Anthropogenic transformations of landscapes impact biodiversity in complex ways. How species respond to these transformations varies with dispersal traits, ecological interactions, and degree of habitat specialization. As such, understanding the relationship between biodiversity patterns, at different spatial and temporal scales, and the processes of habitat modification constitutes an important challenge for preserving the functioning and structure of ecosystems. Many forest ecosystems around the world are being transformed by increased human pressure, making forests interesting model systems to study the relationship between biodiversity and landscape changes. In agricultural and urbanized regions, forests have become gradually more fragmented and as a result, forest-use intensity has further degraded remaining fragments. In vast forested landscapes, management has homogenized the composition and age-structure of forests over large areas, and logging has repeatedly fragmented the territory.
My research program will determine how human modifications of forest landscapes interact with ecological processes at different spatial, temporal and organization scales to influence their biodiversity. In particular, the proposed program will untangle the consequences on biodiversity arising from different landscape transformations: habitat loss, habitat fragmentation, and change in forest cover composition. Moreover, it will explore how the induced changes in biodiversity in turn affect the spatial structure of landscapes. This research will develop process-based models to simulate forest dynamics and quantitative analysis tools to quantify spatial and temporal biodiversity patterns, combining approaches from metacommunity theory, landscape ecology and network theory.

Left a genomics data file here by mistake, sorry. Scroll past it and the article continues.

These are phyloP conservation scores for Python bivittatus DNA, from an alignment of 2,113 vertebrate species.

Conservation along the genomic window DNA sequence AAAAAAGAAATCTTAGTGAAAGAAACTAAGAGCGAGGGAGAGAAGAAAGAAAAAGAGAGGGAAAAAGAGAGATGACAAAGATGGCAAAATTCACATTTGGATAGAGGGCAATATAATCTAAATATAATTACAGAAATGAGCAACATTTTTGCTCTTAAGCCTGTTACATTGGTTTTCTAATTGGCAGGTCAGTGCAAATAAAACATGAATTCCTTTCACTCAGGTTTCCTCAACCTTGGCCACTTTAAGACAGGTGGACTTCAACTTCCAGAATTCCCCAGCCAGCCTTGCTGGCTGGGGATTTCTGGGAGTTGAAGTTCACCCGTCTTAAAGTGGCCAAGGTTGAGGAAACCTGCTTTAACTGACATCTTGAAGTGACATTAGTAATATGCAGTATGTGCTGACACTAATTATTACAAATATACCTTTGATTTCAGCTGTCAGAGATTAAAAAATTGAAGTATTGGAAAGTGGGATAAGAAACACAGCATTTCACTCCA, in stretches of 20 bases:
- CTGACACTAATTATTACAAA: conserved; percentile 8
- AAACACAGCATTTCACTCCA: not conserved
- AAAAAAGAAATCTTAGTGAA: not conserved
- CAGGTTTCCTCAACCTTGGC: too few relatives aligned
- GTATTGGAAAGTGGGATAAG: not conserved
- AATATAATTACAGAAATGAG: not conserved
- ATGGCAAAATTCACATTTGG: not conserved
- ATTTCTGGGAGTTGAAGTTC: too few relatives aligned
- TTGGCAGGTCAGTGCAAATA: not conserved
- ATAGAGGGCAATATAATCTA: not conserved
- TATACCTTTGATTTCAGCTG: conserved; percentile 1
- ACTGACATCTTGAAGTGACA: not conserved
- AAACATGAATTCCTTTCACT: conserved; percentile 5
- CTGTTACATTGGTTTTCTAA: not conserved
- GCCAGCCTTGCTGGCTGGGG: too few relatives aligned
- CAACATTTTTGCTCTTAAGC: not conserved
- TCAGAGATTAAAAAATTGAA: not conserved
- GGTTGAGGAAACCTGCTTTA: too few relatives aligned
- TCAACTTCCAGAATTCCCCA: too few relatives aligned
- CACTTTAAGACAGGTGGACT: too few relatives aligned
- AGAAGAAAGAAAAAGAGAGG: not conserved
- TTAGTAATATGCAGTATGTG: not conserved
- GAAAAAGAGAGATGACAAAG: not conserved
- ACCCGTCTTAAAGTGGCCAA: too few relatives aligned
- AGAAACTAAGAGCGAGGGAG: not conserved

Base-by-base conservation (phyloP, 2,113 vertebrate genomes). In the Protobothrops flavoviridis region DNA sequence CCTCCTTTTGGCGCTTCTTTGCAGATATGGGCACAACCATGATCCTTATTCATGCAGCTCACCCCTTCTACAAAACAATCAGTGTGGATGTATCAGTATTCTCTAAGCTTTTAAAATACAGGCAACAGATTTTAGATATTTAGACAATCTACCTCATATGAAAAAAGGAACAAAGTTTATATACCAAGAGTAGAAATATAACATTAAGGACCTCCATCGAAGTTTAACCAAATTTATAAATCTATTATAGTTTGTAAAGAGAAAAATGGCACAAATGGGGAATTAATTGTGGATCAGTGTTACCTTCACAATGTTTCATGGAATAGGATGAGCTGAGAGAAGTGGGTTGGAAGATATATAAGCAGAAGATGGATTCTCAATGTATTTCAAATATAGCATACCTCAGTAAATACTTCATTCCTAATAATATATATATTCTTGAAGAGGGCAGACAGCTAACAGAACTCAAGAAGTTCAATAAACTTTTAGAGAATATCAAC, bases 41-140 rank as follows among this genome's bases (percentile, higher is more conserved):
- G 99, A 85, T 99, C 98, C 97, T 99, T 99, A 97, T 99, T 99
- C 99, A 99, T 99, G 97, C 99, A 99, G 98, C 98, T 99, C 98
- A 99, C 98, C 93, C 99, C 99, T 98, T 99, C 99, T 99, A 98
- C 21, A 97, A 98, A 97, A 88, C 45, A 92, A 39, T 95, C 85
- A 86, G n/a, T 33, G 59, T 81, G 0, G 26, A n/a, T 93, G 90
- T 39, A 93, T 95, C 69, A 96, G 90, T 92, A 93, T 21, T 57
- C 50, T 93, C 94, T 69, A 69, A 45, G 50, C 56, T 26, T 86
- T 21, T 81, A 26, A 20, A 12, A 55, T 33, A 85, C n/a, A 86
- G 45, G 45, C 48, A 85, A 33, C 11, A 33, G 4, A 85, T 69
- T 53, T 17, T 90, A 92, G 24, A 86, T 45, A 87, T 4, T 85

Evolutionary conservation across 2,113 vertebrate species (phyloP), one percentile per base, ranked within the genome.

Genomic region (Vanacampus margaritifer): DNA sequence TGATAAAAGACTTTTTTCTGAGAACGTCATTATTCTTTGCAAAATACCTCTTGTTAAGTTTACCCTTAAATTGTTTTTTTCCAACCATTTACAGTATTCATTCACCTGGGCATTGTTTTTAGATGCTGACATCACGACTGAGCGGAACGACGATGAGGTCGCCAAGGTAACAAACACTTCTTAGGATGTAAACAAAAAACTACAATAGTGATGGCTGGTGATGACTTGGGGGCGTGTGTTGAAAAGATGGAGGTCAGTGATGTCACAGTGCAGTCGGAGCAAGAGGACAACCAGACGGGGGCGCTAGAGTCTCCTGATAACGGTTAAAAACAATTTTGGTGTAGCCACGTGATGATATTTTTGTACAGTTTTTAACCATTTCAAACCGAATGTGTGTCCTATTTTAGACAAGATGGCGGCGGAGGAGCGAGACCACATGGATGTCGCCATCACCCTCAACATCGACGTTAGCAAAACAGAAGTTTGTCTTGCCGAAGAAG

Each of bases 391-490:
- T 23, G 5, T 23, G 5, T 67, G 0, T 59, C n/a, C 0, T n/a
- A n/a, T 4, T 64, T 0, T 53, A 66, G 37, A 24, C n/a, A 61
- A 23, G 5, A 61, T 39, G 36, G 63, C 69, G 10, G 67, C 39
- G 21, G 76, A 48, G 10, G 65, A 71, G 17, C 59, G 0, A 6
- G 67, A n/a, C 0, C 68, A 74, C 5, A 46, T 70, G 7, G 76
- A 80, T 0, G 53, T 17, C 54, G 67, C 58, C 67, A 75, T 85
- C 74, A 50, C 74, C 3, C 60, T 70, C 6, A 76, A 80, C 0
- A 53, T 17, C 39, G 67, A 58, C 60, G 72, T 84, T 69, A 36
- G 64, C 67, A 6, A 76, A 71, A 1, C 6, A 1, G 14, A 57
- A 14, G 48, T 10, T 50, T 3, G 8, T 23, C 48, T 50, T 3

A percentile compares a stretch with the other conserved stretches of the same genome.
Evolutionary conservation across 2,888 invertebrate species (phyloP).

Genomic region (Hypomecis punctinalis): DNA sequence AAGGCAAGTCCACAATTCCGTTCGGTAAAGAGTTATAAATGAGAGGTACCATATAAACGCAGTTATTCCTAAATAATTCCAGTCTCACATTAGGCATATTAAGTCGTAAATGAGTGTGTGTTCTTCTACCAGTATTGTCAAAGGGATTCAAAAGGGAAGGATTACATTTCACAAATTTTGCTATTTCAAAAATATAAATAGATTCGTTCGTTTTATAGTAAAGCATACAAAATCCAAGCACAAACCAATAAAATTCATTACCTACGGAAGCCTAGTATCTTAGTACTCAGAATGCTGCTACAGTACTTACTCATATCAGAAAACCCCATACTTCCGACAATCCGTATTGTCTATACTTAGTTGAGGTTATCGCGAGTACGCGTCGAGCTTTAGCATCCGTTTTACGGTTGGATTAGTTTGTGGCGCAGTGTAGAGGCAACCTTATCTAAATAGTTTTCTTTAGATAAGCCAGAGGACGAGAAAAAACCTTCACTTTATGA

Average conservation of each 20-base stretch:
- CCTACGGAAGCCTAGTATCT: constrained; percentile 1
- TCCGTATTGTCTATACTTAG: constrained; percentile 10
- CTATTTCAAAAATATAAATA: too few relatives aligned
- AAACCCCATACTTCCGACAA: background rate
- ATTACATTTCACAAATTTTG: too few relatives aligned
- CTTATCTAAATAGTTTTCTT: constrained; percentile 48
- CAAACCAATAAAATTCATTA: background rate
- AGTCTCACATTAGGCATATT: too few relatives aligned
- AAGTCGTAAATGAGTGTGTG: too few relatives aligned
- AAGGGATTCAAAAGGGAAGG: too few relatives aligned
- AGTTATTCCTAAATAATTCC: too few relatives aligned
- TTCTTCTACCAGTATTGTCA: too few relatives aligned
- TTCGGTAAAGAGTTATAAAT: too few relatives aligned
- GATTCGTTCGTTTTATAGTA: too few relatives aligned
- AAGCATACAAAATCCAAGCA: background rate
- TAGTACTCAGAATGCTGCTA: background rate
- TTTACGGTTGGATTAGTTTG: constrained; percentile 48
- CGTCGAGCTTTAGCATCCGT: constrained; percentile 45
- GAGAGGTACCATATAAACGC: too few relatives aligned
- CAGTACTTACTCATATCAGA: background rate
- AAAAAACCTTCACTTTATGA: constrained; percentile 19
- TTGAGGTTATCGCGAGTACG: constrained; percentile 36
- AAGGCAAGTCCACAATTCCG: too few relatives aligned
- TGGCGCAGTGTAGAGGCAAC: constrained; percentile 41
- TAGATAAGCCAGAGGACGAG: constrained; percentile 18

This program will also help bridge the gap between advances in theoretical ecology and pressing challenges in forest management. Knowledge and methods developed will make concrete contributions to facilitate the integration of a multi-scale perspective in forest management. Students trained in this research program will also possess strong quantitative and modeling skills and gain a fresh perspective on management-environment interactions so as to become the next generation of forest ecologists.
CRSNG (Conseil de recherches en sciences naturelles et en génie du Canada)
Secteur de recherche
2016 - 2018
20 000,00 $